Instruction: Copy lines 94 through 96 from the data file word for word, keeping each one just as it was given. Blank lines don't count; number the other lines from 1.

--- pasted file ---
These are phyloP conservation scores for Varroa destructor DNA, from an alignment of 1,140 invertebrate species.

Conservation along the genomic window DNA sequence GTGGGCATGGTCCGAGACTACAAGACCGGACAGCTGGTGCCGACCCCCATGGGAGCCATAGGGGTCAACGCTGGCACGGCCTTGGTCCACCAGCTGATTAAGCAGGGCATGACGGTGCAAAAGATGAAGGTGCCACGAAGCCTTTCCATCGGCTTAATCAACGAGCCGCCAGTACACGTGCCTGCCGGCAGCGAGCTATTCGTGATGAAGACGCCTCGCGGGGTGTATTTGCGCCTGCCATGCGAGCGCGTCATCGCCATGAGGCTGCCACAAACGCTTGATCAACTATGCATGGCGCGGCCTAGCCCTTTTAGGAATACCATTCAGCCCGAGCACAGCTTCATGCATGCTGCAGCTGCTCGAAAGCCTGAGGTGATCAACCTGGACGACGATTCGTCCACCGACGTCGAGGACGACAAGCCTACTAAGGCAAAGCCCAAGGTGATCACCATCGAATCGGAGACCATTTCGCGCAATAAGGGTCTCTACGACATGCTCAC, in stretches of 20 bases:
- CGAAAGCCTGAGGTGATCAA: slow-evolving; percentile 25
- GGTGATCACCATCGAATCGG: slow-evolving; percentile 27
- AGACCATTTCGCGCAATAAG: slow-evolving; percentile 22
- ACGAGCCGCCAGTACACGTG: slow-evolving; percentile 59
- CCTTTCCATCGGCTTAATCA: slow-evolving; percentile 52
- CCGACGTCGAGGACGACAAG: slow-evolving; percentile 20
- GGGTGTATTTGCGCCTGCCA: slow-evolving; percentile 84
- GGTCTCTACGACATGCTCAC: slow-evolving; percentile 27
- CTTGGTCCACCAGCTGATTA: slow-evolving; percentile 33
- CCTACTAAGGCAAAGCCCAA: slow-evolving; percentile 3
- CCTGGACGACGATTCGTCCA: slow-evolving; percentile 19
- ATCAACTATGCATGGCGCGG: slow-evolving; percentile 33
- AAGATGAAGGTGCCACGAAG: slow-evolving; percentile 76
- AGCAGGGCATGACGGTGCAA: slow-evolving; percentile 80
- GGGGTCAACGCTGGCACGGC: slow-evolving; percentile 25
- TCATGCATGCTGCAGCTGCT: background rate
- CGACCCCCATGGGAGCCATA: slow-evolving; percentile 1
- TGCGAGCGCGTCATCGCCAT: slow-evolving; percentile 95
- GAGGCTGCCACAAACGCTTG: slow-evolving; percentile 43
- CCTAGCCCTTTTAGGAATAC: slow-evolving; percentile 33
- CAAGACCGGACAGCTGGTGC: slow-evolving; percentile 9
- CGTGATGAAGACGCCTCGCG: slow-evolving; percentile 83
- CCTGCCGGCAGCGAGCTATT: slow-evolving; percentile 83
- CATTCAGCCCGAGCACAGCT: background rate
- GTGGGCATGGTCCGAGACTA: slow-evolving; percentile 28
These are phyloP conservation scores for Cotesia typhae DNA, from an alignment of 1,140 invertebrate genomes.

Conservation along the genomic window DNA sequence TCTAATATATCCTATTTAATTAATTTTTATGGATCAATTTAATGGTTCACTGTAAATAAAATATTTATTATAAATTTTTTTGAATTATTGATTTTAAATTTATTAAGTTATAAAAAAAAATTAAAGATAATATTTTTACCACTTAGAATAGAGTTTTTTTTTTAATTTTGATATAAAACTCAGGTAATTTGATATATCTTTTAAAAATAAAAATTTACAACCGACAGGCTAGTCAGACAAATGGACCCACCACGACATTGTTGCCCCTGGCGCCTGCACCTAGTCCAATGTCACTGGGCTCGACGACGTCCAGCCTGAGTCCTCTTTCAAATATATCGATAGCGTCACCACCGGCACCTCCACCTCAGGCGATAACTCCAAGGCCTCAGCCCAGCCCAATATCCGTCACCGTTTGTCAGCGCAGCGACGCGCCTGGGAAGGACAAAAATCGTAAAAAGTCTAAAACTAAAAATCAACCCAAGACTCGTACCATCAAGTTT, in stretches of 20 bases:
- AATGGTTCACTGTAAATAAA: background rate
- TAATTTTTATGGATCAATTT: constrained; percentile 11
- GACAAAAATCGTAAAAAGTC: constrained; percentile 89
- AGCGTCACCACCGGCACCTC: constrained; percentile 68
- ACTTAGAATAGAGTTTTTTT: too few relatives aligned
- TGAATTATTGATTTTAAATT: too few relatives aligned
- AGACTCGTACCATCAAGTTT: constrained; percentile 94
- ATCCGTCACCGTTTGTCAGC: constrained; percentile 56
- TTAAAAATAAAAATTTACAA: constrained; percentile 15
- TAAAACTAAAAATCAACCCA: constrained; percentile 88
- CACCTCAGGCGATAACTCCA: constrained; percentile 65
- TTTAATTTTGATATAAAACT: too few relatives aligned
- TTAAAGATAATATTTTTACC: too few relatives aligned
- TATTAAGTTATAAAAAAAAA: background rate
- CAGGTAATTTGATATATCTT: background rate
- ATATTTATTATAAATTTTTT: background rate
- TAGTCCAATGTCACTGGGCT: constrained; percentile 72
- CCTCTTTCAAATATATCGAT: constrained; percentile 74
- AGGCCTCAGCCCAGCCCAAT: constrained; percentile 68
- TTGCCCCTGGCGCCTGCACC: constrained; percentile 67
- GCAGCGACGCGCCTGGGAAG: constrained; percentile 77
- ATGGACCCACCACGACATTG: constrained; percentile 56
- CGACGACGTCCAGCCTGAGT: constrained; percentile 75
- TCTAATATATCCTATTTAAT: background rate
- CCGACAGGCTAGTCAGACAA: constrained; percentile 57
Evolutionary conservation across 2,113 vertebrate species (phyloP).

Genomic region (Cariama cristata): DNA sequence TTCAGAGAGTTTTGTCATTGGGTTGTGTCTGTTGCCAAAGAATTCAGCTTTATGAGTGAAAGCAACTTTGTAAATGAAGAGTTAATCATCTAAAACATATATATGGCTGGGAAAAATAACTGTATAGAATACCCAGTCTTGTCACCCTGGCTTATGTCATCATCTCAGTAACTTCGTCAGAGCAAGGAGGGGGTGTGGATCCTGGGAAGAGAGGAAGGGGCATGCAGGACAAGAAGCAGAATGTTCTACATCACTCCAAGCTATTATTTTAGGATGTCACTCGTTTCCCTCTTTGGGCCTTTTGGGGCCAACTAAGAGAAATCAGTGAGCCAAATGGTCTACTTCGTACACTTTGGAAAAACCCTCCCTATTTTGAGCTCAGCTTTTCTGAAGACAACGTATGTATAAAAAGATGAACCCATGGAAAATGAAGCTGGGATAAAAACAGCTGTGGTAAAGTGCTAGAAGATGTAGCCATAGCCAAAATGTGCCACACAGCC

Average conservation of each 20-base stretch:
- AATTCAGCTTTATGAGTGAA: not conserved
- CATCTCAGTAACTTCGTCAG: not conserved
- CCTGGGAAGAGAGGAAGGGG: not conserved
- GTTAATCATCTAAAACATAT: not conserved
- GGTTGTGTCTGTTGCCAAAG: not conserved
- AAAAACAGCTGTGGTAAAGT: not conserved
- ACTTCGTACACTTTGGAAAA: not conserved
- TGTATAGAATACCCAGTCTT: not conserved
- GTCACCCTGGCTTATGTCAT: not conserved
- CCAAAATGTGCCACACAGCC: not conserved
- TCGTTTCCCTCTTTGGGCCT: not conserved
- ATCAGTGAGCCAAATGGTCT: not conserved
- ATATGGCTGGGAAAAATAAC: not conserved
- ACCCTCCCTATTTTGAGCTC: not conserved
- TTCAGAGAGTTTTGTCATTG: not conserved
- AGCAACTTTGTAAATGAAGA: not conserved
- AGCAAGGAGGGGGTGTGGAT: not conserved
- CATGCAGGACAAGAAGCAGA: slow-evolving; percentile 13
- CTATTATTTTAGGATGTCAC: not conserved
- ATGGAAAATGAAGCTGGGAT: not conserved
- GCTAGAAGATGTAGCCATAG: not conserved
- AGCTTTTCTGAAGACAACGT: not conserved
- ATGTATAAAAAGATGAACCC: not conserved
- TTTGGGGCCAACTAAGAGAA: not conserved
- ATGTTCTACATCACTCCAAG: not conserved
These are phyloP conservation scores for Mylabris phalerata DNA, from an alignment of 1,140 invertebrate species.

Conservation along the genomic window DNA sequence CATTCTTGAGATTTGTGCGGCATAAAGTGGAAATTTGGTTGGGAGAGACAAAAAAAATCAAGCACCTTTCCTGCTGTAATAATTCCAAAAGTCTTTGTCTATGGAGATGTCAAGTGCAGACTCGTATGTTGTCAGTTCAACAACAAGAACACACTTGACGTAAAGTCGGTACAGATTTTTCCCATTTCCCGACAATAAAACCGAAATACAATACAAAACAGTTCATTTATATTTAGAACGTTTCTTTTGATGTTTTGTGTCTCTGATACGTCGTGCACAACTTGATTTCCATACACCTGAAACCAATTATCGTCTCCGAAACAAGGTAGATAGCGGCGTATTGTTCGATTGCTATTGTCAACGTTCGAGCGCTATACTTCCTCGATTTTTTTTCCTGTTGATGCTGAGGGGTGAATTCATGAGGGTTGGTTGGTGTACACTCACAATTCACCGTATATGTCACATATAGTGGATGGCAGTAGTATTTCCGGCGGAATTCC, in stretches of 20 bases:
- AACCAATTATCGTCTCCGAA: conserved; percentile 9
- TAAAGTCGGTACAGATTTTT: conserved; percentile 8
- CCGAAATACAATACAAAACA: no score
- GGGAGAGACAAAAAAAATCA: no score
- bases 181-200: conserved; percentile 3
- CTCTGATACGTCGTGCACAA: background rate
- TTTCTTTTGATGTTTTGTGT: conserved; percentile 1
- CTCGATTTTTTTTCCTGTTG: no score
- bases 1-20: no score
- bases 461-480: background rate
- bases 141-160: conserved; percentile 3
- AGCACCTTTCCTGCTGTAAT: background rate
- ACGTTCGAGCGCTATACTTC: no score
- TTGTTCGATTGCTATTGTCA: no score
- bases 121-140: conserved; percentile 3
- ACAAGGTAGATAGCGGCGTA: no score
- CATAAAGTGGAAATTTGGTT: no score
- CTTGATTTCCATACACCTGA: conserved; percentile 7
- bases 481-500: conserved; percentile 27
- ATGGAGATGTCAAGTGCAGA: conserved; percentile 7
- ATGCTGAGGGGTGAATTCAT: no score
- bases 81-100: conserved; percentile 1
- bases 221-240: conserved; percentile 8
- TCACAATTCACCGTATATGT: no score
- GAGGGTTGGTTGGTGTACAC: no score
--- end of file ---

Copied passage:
- bases 461-480: background rate
- bases 141-160: conserved; percentile 3
- AGCACCTTTCCTGCTGTAAT: background rate